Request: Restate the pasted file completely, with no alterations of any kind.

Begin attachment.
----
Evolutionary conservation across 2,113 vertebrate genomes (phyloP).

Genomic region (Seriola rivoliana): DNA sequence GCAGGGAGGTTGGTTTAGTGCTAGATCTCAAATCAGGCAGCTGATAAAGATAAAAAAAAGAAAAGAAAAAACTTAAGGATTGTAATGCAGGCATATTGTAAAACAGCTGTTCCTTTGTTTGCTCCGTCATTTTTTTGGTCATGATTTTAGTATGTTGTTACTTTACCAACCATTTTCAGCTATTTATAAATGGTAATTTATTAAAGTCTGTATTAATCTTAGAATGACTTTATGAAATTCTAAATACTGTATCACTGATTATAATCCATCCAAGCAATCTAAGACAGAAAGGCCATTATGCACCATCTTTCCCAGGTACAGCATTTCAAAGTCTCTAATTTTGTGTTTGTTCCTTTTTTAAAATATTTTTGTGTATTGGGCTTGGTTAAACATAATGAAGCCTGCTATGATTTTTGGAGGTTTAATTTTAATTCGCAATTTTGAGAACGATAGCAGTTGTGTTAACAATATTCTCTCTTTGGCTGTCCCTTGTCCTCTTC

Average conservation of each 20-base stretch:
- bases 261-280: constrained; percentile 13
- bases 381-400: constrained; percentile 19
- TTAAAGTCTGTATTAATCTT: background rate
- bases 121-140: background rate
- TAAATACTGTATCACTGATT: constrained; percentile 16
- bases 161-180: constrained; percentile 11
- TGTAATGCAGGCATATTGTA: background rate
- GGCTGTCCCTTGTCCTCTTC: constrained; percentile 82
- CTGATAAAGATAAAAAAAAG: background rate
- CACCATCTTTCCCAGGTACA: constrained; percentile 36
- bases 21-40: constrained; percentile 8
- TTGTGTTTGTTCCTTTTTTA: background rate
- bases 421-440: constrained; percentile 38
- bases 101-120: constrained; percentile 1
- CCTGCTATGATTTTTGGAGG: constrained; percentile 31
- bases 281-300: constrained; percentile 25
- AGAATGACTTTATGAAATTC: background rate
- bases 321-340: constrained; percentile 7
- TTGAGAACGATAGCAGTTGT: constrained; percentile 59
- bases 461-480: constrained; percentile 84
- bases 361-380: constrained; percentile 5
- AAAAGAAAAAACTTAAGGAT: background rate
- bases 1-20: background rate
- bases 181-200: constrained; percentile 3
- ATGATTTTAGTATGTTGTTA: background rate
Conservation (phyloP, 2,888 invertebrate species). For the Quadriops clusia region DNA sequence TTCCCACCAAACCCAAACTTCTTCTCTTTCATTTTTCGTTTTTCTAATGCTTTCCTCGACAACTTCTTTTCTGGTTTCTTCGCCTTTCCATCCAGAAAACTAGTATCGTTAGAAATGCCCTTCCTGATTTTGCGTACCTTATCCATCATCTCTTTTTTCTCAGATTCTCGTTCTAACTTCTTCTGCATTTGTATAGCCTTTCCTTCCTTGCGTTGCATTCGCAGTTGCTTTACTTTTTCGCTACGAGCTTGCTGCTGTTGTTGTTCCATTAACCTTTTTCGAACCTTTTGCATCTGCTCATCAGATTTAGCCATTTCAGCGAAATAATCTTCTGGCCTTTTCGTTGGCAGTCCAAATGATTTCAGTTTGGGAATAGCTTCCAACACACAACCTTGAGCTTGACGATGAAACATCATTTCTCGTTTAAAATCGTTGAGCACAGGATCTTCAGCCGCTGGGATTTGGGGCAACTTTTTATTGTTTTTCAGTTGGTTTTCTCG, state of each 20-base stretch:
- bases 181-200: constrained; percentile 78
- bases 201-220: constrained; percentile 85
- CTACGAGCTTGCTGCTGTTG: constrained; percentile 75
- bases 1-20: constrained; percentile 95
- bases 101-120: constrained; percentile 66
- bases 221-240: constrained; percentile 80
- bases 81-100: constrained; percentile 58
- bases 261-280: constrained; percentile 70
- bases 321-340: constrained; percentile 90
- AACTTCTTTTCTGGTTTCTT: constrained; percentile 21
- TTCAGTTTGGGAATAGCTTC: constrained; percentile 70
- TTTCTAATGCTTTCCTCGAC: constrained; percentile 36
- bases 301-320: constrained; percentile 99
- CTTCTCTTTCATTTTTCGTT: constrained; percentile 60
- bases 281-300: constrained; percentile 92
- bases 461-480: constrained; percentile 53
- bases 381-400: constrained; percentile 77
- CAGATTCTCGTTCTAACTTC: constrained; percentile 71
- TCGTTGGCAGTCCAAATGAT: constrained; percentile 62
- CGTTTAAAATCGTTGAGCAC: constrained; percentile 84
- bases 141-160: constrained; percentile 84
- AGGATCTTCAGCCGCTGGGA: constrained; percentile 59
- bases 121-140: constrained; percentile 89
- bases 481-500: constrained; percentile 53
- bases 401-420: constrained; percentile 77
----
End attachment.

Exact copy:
Evolutionary conservation across 2,113 vertebrate genomes (phyloP).

Genomic region (Seriola rivoliana): DNA sequence GCAGGGAGGTTGGTTTAGTGCTAGATCTCAAATCAGGCAGCTGATAAAGATAAAAAAAAGAAAAGAAAAAACTTAAGGATTGTAATGCAGGCATATTGTAAAACAGCTGTTCCTTTGTTTGCTCCGTCATTTTTTTGGTCATGATTTTAGTATGTTGTTACTTTACCAACCATTTTCAGCTATTTATAAATGGTAATTTATTAAAGTCTGTATTAATCTTAGAATGACTTTATGAAATTCTAAATACTGTATCACTGATTATAATCCATCCAAGCAATCTAAGACAGAAAGGCCATTATGCACCATCTTTCCCAGGTACAGCATTTCAAAGTCTCTAATTTTGTGTTTGTTCCTTTTTTAAAATATTTTTGTGTATTGGGCTTGGTTAAACATAATGAAGCCTGCTATGATTTTTGGAGGTTTAATTTTAATTCGCAATTTTGAGAACGATAGCAGTTGTGTTAACAATATTCTCTCTTTGGCTGTCCCTTGTCCTCTTC

Average conservation of each 20-base stretch:
- bases 261-280: constrained; percentile 13
- bases 381-400: constrained; percentile 19
- TTAAAGTCTGTATTAATCTT: background rate
- bases 121-140: background rate
- TAAATACTGTATCACTGATT: constrained; percentile 16
- bases 161-180: constrained; percentile 11
- TGTAATGCAGGCATATTGTA: background rate
- GGCTGTCCCTTGTCCTCTTC: constrained; percentile 82
- CTGATAAAGATAAAAAAAAG: background rate
- CACCATCTTTCCCAGGTACA: constrained; percentile 36
- bases 21-40: constrained; percentile 8
- TTGTGTTTGTTCCTTTTTTA: background rate
- bases 421-440: constrained; percentile 38
- bases 101-120: constrained; percentile 1
- CCTGCTATGATTTTTGGAGG: constrained; percentile 31
- bases 281-300: constrained; percentile 25
- AGAATGACTTTATGAAATTC: background rate
- bases 321-340: constrained; percentile 7
- TTGAGAACGATAGCAGTTGT: constrained; percentile 59
- bases 461-480: constrained; percentile 84
- bases 361-380: constrained; percentile 5
- AAAAGAAAAAACTTAAGGAT: background rate
- bases 1-20: background rate
- bases 181-200: constrained; percentile 3
- ATGATTTTAGTATGTTGTTA: background rate
Conservation (phyloP, 2,888 invertebrate species). For the Quadriops clusia region DNA sequence TTCCCACCAAACCCAAACTTCTTCTCTTTCATTTTTCGTTTTTCTAATGCTTTCCTCGACAACTTCTTTTCTGGTTTCTTCGCCTTTCCATCCAGAAAACTAGTATCGTTAGAAATGCCCTTCCTGATTTTGCGTACCTTATCCATCATCTCTTTTTTCTCAGATTCTCGTTCTAACTTCTTCTGCATTTGTATAGCCTTTCCTTCCTTGCGTTGCATTCGCAGTTGCTTTACTTTTTCGCTACGAGCTTGCTGCTGTTGTTGTTCCATTAACCTTTTTCGAACCTTTTGCATCTGCTCATCAGATTTAGCCATTTCAGCGAAATAATCTTCTGGCCTTTTCGTTGGCAGTCCAAATGATTTCAGTTTGGGAATAGCTTCCAACACACAACCTTGAGCTTGACGATGAAACATCATTTCTCGTTTAAAATCGTTGAGCACAGGATCTTCAGCCGCTGGGATTTGGGGCAACTTTTTATTGTTTTTCAGTTGGTTTTCTCG, state of each 20-base stretch:
- bases 181-200: constrained; percentile 78
- bases 201-220: constrained; percentile 85
- CTACGAGCTTGCTGCTGTTG: constrained; percentile 75
- bases 1-20: constrained; percentile 95
- bases 101-120: constrained; percentile 66
- bases 221-240: constrained; percentile 80
- bases 81-100: constrained; percentile 58
- bases 261-280: constrained; percentile 70
- bases 321-340: constrained; percentile 90
- AACTTCTTTTCTGGTTTCTT: constrained; percentile 21
- TTCAGTTTGGGAATAGCTTC: constrained; percentile 70
- TTTCTAATGCTTTCCTCGAC: constrained; percentile 36
- bases 301-320: constrained; percentile 99
- CTTCTCTTTCATTTTTCGTT: constrained; percentile 60
- bases 281-300: constrained; percentile 92
- bases 461-480: constrained; percentile 53
- bases 381-400: constrained; percentile 77
- CAGATTCTCGTTCTAACTTC: constrained; percentile 71
- TCGTTGGCAGTCCAAATGAT: constrained; percentile 62
- CGTTTAAAATCGTTGAGCAC: constrained; percentile 84
- bases 141-160: constrained; percentile 84
- AGGATCTTCAGCCGCTGGGA: constrained; percentile 59
- bases 121-140: constrained; percentile 89
- bases 481-500: constrained; percentile 53
- bases 401-420: constrained; percentile 77